|The present wind-chill at Race Rocks, measured at 1.5 metres above the rock surface. See the Wind Data page.||Click on above for WIND CHILL for 2006|
|The HEAT INDEX at RACE ROCKS|
|The present Heat Index, calculated from sensors 1.5 metres above the rock surface at Race Rocks||The Heat Index for the past week at Race Rocks.Also see the HUMIDITY as an Abiotic Factor page:||Click on above for the Heat Index for 2006|
|The THW INDEX at RACE ROCKS: The THW Index uses humidity, temperature and wind to calculate an apparent temperature that incorporates the cooling effects of wind on our perception of temperature|
|The Temperature Humidity Wind Index as calculated from sensors 1.5 metres above the land surface at Race Rocks.||THW: Temperature Humidity Wind Index:|
|The THSW INDEX at RACE ROCKS|
|The THSW Index uses humidity, temperature, the cooling effects of wind and the heating effects of direct solar radiation to calculate an apparent temperature|
|The DEW POINT at RACE ROCKS: The Dew Point: Dew points indicate the amount moisture in the air. The higher the dew points, the higher the moisture content of the air at a given temperature.Weather conditions at locations with high dew point temperatures (65 or greater) are likely to be uncomfortably humid|
|Dew point temperature is defined as the temperature to which the air would have to cool (at constant pressure and constant water vapor content) in order to reach saturation. A state of saturation exists when the air is holding the maximum amount of water vapor possible at the existing temperature and pressure.||The present dew point at Race Rocks, measured at 1.5 metres above the rock surface. See the Humidity Data page. When the dew point temperature and air temperature are equal, the air is said to be saturated. Dew point temperature is NEVER GREATER than the air temperature. Therefore, if the air cools, moisture must be removed from the air and this is accomplished through condensation. This process results in the formation of tiny water droplets that can lead to the development of fog, frost, clouds, or even precipitation. Relative Humidity can be inferred from dew point values. When air temperature and dew point temperatures are very close, the air has a high relative humidity. The opposite is true when there is a large difference between air and dew point temperatures, which indicates air with lower relative humidity. Locations with high relative humidities indicate that the air is nearly saturated with moisture; clouds and precipitation are therefore quite possible.||.|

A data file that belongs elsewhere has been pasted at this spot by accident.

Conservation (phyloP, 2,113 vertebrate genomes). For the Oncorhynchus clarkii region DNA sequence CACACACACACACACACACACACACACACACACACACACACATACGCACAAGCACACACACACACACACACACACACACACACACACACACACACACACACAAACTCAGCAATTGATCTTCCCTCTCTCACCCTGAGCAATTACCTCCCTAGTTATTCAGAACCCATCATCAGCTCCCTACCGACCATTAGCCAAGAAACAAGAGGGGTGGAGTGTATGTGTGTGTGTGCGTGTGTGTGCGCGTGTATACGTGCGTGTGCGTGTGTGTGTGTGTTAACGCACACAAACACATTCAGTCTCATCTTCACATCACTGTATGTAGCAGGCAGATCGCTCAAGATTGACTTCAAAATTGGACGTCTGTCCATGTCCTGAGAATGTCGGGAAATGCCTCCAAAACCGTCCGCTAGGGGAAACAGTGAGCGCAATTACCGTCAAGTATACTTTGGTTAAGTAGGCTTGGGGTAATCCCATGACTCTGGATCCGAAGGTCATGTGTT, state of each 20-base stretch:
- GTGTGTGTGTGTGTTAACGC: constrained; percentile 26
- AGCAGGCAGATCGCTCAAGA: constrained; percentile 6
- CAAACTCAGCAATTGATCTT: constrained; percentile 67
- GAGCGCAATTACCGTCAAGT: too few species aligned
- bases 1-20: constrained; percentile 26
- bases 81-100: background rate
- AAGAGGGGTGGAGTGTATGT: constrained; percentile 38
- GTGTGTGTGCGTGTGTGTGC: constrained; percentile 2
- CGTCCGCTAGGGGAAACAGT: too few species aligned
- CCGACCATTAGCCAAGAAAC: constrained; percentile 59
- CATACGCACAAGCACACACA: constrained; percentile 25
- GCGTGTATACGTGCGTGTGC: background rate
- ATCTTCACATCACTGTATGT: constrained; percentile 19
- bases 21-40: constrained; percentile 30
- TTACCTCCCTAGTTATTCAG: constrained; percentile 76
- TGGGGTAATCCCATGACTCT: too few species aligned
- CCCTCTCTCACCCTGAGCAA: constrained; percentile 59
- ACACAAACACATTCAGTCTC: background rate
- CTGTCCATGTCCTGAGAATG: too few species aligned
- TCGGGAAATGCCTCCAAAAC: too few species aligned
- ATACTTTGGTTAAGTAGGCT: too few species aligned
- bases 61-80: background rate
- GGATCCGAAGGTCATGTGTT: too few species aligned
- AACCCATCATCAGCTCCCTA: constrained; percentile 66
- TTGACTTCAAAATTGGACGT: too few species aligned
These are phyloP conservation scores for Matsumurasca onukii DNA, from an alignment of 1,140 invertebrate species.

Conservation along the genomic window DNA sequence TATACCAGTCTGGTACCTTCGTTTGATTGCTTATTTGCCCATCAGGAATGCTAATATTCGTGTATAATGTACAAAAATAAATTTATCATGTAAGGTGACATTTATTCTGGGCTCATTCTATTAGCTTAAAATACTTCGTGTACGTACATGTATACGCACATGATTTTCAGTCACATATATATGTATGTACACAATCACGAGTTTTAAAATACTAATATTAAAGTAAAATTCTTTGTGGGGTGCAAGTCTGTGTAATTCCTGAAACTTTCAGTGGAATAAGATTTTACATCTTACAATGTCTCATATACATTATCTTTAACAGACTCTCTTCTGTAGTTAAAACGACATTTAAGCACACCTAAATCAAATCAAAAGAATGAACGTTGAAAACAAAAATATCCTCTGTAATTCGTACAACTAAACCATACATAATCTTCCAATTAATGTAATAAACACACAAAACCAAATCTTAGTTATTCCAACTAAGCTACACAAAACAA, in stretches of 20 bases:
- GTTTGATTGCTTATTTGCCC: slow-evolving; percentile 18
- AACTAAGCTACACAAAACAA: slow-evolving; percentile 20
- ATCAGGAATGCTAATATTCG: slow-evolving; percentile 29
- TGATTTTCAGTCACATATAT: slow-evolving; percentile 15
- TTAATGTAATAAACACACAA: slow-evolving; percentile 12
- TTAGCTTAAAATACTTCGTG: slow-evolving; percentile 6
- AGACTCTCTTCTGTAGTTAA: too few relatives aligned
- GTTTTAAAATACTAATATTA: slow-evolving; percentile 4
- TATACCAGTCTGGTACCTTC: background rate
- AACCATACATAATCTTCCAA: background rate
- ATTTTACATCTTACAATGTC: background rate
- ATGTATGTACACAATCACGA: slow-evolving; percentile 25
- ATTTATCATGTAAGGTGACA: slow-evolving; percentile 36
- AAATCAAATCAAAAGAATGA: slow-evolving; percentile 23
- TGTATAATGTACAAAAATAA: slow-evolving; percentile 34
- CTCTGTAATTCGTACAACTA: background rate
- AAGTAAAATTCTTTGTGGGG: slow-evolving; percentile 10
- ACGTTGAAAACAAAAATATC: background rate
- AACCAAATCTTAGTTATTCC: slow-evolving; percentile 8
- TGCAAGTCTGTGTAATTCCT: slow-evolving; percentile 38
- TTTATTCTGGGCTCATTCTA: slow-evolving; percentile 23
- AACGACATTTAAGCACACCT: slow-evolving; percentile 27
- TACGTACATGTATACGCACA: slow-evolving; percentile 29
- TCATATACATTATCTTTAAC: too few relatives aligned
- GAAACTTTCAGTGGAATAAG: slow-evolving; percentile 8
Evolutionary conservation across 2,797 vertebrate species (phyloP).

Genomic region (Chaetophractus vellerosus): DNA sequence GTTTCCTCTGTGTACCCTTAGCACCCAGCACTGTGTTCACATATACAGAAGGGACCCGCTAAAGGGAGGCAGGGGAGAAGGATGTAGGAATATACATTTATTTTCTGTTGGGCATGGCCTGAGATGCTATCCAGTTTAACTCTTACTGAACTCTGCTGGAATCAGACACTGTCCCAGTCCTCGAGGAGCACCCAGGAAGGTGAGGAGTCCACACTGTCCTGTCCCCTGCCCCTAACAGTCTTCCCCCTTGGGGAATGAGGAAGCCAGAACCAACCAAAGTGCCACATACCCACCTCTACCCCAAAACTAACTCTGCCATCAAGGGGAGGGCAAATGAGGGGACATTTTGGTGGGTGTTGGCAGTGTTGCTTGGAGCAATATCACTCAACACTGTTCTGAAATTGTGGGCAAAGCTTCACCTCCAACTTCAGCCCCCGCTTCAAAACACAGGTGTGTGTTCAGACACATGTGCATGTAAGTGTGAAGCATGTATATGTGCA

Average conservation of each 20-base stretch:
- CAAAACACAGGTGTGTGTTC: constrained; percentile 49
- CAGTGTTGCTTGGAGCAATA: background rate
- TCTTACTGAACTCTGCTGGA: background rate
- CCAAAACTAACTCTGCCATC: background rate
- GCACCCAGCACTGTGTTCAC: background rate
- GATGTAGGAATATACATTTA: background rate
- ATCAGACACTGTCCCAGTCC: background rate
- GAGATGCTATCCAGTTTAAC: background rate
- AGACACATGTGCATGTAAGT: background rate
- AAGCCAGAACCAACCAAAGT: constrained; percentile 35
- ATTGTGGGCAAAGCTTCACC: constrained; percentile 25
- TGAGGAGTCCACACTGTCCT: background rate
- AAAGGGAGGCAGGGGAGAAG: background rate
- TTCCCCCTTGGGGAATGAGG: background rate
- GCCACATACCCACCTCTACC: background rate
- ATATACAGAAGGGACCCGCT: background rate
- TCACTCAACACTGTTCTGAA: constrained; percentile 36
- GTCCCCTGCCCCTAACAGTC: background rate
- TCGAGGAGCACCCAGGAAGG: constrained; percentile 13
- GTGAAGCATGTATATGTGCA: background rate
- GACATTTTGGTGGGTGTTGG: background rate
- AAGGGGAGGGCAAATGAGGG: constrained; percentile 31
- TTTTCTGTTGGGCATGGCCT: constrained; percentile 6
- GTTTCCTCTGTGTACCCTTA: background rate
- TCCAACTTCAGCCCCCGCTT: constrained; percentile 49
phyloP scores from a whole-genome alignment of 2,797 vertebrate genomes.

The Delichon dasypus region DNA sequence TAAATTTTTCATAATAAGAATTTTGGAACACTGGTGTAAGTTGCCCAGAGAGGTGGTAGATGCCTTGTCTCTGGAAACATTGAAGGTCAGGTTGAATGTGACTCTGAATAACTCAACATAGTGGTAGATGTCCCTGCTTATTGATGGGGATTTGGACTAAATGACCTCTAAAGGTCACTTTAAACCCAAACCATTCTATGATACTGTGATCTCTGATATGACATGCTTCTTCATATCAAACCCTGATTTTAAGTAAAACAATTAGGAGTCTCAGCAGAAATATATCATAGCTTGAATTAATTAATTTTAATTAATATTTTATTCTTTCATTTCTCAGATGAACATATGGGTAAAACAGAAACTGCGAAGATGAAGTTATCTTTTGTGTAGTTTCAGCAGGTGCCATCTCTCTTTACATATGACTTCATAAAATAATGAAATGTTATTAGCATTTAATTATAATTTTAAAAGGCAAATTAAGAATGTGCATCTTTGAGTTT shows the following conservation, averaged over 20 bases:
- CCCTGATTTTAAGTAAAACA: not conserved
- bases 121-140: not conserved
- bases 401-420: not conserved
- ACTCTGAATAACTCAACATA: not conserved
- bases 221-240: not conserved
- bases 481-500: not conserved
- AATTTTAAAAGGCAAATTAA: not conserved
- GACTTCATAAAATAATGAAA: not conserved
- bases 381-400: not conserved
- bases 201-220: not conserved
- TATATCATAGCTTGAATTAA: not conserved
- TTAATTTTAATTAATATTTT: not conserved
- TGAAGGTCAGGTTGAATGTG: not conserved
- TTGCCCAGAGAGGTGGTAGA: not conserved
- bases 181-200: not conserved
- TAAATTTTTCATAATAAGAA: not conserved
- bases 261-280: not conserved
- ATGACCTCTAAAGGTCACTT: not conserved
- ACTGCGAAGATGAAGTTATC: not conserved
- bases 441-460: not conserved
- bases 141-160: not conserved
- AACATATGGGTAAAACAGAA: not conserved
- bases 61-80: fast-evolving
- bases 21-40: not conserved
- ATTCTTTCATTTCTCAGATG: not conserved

|EVAPOTRANSPIRATION at RACE ROCKS: ET has been calculated based on the temperature/rainfall data as measured at 1.5 metres above the rock surface at Race Rocks.This is the amount of moisture evaporated off the surface. Using this data with rainfall, one can determine moisture deficits/surpluses. Also See the Rainfall/ Precipitation Page.|
For Current Temperatures on a Global Scale, go the the website”Space Weather Now” and click on terrestrial.
|The ABIOTIC EFFECTS of TEMPERATURE on Organisms at Race Rocks|
The effects of air temperature on the distribution of organisms at Race Rocks.
In this video we discuss the effects on diatom growth from the increasing temperature which results from the increasing levels of solar energy in the early spring of 2006 in the upper intertidal zone on Great Race Rocks.